created a program to teach people how to do this. you can do it part-time. this. no prereqs required, you can do it part-time. 10 to 15 hours a week, you will finish in about eight months. more importantly we created an finishentire consortium of empls across the country ready to hire people who are in this certificate. as you can see here, it's a mix. people like bank of america and google, we are excited to be hiring these folks. our goal is to equip these americans with this certificate and get them right into good jobs. the median level income for entry-level jobs in tech-support is $62,000 per year and we are qualifying people for these jobs with this program. we have 50,000 students already enrolled. half of these people have no associates or college degree.
we have 2.5 times the completion of most online courses. and guess what? we are reaching underrepresented populations in tech. 69% of our learners are women, minorities, or veterans. we are really reaching folks who need and want this kind of work and more than half the people say it has already gotten them onto a better career path than they were on. we are excited about this program and we are hoped -- we hope it is the first of many that we can make into high-growth, high-paying tech careers. we also know that a tech career is not for everyone we want to tell you about how we are bringing basic digital skills to everyone. it doesn't matter what kind of job you want to get today. they will want you to know how to write a document, use a spreadsheet, be proficient with female. guess what? of 18 tohalf 25-year-olds say that their education today is preparing
them for these types of jobs. so, our secondary focus is , partnering with communities and organizations to bring even the most basic digital skills to everyone. we needed to figure out a way to do this. in our travels around the astounded byere the roles that libraries continue to play in these communities. personally i'm a huge library fan, it's one of my special places. what i didn't know before i began this journey was how much of a role they are playing everywhere. did you know that 96% of americans live within a reasonable range of a library? that's a higher percent then starbucks or mcdonald's. they are playing critical roles, teaching esl, and more importantly they have become our nations defective job centers. i have been in them all over the country and i have watched people get help or writing a
resume, practice interviewing skills, using the internet to look for a job. guess what? 90 percent of our libraries are already teaching basic digital skills. so, that is what we are doing. recently we announced we would go to all 50 states, to all the libraries. we will bring digital skills to help them get online and figure out how to attract customers using the internet. help people with the basics, making a spreadsheet or a presentation. guess what? we are1,000 hometowns talking about? we are taking them with us, bringing google people back to their hometowns to work one-on-one with these individuals in doing this training. that it's not just individuals, we are training the trainers, making sure that the librarians know about all the tools we have to offer. we are really working with the folks in these communities to have a long-lasting impact.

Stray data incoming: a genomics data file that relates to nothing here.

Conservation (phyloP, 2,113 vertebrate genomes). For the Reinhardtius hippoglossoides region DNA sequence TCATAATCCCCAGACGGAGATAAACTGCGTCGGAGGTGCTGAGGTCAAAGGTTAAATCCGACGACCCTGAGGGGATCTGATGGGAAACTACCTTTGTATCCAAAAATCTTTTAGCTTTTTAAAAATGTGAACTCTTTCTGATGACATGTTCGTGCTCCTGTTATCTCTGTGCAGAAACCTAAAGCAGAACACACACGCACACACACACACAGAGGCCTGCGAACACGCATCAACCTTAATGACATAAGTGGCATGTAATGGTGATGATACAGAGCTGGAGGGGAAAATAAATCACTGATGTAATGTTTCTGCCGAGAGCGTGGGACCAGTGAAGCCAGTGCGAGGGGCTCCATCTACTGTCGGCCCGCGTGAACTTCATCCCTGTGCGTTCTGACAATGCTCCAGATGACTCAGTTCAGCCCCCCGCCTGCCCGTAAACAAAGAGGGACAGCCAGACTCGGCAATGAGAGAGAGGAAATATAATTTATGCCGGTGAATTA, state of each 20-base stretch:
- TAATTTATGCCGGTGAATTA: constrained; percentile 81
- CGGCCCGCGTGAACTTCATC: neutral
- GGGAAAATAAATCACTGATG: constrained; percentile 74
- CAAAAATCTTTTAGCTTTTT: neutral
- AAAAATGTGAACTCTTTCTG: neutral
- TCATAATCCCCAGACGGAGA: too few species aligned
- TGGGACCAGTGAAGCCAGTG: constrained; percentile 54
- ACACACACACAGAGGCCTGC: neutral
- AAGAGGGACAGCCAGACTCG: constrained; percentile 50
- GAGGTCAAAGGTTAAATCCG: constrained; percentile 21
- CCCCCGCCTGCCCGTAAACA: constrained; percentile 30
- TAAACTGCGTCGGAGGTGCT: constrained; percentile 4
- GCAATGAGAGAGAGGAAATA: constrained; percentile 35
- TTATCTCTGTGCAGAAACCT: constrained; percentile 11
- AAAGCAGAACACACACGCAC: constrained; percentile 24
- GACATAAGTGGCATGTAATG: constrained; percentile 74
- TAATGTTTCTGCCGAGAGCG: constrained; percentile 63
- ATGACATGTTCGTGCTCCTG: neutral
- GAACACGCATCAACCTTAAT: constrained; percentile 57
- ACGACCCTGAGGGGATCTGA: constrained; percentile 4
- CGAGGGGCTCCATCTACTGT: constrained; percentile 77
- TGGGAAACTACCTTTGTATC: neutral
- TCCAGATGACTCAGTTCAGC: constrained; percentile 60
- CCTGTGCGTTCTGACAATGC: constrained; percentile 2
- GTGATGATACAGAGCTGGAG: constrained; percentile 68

we were recently in erie pennsylvania. i have some family from the area . we could see that the public library that was a place that was really a part of that community's renewal. that along with the governor's pa smart initiative, like in connecticut, working with governor lamont and his team. you can seescreen some of the places we are going and going next. but nobody knows your state that are than you guys and we want to work with all of you so that when we come to your state we come to the right communities and we work with the right partners to continue working on these programs long after we leave. the first two areas, getting people into good paying high-growth careers and making sure that everyone has the basic digital skills that they need to get a job. the last place is my personal favorite, how are we helping
people actually get jobs? one into americans start their job search on google. it's the first place that they go. we have taken the responsibility super seriously and in the past year we have made the experience work the way that people wanted to work. systems still survive through pay, to contract work. by making this experience work better, in less than one year we have connected 100 million people with jobs. we are also fun and populations that have unique needs. maybe you saw a super bowl commercial where we made it possible for military service in theirembers to type activation code and see jobs that would be relevant to them because they use similar skills to the ones they learned in the military. we have been very excited about that. today am going to give you a sneak preview of what's coming, something we are incredibly excited about.